From The New York Times
Charles W. Colson, who as a political saboteur for President Richard M. Nixon
masterminded some of the dirty tricks that led to the president’s downfall, then emerged from prison to become an important evangelical leader, saying he had been “born again,” died on Saturday. He was 80.
Mr. Colson was a 38-year-old Washington lawyer when he joined the Nixon White House as a special counsel in November 1969. He quickly caught the president’s eye. His “instinct for the political jugular and his ability to get things done made him a lightning rod for my own frustrations,” Nixon wrote in his memoir, “RN: The Memoirs of Richard Nixon.” In 1970, the president made him his “political point man” for “imaginative dirty tricks.”
“When I complained to Colson, I felt confident that something would be done,” Nixon wrote. “I was rarely disappointed.”
Mr. Colson and his colleagues “started vying for favor on Nixon’s dark side,” Bryce Harlow, a former counselor to the president, said in an oral history. “Colson started talking about trampling his grandmother’s grave for Nixon and showing he was as mean as they come.”
As the president’s re-election campaign geared up in 1971, “everybody went macho,” Mr. Harlow said. “It was the ‘in’ thing to swagger and threaten.”
Few played political hardball more fiercely than Mr. Colson. When a deluded janitor from Milwaukee shot Gov. George C. Wallace of Alabama on the presidential campaign trail in Maryland in May 1972, Nixon asked about the suspect’s politics. Mr. Colson replied, “Well, he’s going to be a left-winger by the time we get through.” He proposed a political frame-up: planting leftist pamphlets in the would-be killer’s apartment. “Good,” the president said, as recorded on a White House tape. “Keep at that.”
Mr. Colson hired E. Howard Hunt, a veteran covert operator for the Central Intelligence Agency, to spy on the president’s opponents. Their plots became part of the cascade of high crimes and misdemeanors known as the Watergate affair.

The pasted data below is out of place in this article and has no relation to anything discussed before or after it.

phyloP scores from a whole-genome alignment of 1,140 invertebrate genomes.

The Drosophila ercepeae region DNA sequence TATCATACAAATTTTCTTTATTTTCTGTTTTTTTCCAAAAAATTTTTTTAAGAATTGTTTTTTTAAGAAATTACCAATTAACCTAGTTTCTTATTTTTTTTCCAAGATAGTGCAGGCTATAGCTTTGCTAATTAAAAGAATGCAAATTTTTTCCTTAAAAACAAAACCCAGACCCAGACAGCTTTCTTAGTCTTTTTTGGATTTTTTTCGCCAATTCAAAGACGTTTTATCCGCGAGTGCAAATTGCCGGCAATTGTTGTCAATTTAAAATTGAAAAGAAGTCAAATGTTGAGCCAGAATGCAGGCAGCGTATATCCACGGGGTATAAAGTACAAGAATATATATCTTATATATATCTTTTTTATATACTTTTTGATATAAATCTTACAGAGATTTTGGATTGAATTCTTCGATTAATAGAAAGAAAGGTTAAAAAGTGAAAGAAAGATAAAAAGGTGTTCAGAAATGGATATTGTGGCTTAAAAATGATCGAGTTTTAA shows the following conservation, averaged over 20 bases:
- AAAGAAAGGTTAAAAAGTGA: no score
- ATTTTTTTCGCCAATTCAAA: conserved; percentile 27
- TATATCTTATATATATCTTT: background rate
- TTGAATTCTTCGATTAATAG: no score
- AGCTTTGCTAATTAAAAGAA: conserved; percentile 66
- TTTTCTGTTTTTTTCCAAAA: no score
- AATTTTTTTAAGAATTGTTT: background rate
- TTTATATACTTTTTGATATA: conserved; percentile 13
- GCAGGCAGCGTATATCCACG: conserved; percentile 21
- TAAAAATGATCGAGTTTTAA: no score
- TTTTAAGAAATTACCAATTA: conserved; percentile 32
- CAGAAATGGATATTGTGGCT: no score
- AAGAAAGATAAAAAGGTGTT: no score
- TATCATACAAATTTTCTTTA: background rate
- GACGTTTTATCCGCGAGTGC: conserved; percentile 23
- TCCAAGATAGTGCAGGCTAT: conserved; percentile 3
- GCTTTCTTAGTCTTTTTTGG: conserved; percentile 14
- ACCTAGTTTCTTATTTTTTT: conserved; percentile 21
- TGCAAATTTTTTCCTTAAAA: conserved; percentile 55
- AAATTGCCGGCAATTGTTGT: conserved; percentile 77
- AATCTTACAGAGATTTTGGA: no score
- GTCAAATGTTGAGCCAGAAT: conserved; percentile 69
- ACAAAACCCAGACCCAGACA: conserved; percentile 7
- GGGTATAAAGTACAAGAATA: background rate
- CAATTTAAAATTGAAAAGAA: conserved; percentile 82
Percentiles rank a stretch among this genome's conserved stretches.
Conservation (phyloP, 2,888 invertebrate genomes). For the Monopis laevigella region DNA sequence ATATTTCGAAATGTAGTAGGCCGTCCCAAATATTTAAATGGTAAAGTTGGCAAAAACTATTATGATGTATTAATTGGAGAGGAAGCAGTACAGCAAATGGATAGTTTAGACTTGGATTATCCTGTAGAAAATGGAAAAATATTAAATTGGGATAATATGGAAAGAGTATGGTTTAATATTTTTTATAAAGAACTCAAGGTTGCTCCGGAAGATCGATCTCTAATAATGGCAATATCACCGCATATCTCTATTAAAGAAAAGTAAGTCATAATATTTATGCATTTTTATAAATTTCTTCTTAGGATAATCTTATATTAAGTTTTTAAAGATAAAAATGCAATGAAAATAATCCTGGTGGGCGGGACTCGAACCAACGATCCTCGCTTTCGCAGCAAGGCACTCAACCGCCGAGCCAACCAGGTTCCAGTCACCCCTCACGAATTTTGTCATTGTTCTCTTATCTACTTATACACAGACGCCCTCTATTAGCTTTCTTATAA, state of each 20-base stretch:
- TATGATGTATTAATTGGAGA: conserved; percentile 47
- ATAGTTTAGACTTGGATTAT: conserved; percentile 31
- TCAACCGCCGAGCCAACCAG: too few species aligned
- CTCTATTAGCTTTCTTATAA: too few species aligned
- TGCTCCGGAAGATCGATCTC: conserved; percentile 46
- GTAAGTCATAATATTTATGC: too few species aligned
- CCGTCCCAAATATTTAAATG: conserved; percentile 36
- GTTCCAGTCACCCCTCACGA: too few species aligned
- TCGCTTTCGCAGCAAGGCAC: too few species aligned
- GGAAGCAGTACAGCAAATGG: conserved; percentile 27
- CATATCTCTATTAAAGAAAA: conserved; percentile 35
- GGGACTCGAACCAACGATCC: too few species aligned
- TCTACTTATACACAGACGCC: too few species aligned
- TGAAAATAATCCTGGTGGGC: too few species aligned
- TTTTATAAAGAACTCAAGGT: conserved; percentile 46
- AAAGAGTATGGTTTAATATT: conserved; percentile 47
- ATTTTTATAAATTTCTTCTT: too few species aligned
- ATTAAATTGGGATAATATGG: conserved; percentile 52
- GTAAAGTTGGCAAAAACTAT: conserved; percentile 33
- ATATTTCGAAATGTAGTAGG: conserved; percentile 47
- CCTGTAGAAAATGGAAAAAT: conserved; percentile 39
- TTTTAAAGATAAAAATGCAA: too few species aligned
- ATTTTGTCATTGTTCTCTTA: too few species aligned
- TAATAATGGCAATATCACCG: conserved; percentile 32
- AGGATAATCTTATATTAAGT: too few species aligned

The subterfuge began to unravel after Mr. Hunt and five other C.I.A. and F.B.I. veterans were arrested in June 1972 after a botched burglary and wiretapping operation at Democratic National Committee headquarters at the Watergate office complex in Washington. To this day, no one knows whether Nixon authorized the break-in or precisely what the burglars wanted.
“When I write my memoirs,” Mr. Colson told Mr. Hunt in a November 1972 telephone conversation, “I’m going to say that the Watergate was brilliantly conceived as an escapade that would divert the Democrats’ attention from the real issues, and therefore permit us to win a landslide that we probably wouldn’t have won otherwise.” The two men laughed.
That month, Nixon won that landslide. On election night, the president watched the returns with Mr. Colson and the White House chief of staff, H. R. Haldeman. “I couldn’t feel any sense of jubilation,” Mr. Colson said in a 1992 television interview. “Here we were, supposedly winning, and it was more like we’d lost.”
“The attitude was, ‘Well, we showed them, we got even with our enemies and we beat them,’ instead of ‘We’ve been given a wonderful mandate to rule over the next four years,’ ” he said. “We were reduced to our petty worst on the night of what should have been our greatest triumph.”
The Watergate operation and the dirty tricks campaign surrounding it led to the criminal indictments and convictions of most of Nixon’s closest aides. On June 21, 1974, Mr. Colson was sentenced to prison and fined $5,000. Nixon resigned seven weeks later after one of his secretly recorded White House tapes made clear that he had tried to use the C.I.A. to obstruct the federal investigation of the break-in.
Mr. Colson served seven months after pleading guilty to obstructing justice in the case of Daniel Ellsberg, a former National Security Council consultant who leaked the Pentagon Papers, a secret history of the Vietnam War, to The New York Times. In July 1971, a few weeks after the papers were published, Mr. Colson approved Mr. Hunt’s proposal to steal files from the office of Mr. Ellsberg’s psychiatrist. The aim was “to destroy his public image and credibility,” Mr. Hunt wrote.